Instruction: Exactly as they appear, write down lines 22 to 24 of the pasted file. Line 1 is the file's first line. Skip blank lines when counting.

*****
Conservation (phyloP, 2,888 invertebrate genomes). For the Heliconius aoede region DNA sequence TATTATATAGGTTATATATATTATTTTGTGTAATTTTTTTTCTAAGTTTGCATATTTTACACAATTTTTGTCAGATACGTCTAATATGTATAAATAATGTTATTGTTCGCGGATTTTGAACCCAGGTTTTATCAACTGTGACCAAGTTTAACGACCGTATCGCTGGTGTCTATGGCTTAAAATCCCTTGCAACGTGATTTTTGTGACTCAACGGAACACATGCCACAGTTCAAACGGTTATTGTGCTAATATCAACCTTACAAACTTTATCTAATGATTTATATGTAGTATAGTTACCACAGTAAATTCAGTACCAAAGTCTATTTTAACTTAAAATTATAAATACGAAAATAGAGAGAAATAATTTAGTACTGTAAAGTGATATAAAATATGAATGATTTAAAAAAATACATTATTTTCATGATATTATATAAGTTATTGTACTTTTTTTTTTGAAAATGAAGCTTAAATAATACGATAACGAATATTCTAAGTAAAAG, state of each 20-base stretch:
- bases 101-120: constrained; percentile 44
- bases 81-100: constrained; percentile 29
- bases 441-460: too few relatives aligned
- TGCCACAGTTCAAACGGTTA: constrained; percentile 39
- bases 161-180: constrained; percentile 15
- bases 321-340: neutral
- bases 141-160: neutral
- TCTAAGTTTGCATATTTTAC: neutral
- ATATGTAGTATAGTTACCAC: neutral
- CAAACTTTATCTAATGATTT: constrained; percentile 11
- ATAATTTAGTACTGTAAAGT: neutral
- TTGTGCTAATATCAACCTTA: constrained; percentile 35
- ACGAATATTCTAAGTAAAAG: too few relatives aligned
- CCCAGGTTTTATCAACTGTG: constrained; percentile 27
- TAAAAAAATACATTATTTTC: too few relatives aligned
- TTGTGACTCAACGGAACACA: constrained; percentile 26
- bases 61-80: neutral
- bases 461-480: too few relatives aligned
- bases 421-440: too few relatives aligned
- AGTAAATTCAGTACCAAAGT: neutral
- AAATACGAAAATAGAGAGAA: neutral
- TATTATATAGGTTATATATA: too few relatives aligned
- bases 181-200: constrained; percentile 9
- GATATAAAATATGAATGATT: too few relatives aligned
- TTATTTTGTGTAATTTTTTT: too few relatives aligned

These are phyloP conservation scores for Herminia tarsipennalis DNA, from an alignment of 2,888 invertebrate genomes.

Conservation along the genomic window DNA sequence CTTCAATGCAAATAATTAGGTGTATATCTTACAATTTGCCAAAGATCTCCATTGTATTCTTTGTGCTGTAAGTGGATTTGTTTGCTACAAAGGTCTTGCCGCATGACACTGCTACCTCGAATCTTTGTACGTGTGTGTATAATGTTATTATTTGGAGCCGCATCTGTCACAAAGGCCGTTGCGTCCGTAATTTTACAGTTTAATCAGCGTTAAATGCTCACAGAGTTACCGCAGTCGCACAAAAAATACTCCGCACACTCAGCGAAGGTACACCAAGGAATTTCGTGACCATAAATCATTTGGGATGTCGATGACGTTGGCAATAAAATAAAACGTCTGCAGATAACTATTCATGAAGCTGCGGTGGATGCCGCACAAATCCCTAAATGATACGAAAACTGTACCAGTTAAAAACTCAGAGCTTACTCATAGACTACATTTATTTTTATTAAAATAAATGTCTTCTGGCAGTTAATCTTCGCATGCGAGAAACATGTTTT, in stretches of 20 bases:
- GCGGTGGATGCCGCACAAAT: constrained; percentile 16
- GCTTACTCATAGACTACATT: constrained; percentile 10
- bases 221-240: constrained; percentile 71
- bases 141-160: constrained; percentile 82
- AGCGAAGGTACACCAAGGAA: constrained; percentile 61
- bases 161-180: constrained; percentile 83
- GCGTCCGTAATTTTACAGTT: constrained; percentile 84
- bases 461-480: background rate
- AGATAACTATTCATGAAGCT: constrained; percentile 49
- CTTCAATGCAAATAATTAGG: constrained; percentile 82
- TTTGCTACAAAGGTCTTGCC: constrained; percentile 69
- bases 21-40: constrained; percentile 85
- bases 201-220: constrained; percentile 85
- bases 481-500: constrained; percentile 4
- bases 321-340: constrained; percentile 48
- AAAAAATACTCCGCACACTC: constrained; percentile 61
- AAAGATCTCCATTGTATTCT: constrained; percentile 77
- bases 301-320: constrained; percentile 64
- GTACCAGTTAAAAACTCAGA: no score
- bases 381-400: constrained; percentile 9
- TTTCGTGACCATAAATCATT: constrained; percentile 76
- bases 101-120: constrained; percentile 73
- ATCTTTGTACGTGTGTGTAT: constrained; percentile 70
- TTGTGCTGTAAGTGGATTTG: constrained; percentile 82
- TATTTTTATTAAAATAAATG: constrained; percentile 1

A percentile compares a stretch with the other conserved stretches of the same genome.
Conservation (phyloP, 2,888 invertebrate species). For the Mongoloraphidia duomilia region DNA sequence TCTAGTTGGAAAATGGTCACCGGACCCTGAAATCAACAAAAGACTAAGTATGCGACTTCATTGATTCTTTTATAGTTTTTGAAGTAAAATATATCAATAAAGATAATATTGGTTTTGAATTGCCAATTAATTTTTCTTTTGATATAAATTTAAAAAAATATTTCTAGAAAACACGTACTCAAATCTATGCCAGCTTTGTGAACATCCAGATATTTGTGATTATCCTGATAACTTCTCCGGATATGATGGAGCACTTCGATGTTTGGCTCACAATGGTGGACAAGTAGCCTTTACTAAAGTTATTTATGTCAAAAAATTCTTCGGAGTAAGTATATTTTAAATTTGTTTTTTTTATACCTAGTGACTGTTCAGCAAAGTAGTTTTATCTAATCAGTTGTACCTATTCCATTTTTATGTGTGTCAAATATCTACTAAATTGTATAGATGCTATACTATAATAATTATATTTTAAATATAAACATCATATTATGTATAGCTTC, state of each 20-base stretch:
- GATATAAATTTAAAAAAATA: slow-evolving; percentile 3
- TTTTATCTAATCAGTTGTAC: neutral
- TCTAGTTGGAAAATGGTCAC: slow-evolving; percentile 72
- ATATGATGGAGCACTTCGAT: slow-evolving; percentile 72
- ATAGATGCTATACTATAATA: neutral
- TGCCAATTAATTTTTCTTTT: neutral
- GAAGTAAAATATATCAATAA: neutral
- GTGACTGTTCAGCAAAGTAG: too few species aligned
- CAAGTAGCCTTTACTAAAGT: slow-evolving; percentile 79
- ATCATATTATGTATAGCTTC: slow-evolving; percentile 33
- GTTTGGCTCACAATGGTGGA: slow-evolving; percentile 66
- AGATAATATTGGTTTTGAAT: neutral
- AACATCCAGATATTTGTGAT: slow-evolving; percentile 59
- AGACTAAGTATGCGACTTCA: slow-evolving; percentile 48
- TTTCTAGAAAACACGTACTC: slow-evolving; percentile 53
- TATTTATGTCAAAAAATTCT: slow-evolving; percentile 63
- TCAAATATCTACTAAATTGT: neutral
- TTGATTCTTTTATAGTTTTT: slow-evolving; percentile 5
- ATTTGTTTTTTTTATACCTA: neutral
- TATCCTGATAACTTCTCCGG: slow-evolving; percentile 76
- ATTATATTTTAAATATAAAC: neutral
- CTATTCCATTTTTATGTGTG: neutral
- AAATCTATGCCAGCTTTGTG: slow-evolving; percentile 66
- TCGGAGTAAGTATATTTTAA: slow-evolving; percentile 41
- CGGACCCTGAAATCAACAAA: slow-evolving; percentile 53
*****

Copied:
- AAATACGAAAATAGAGAGAA: neutral
- TATTATATAGGTTATATATA: too few relatives aligned
- bases 181-200: constrained; percentile 9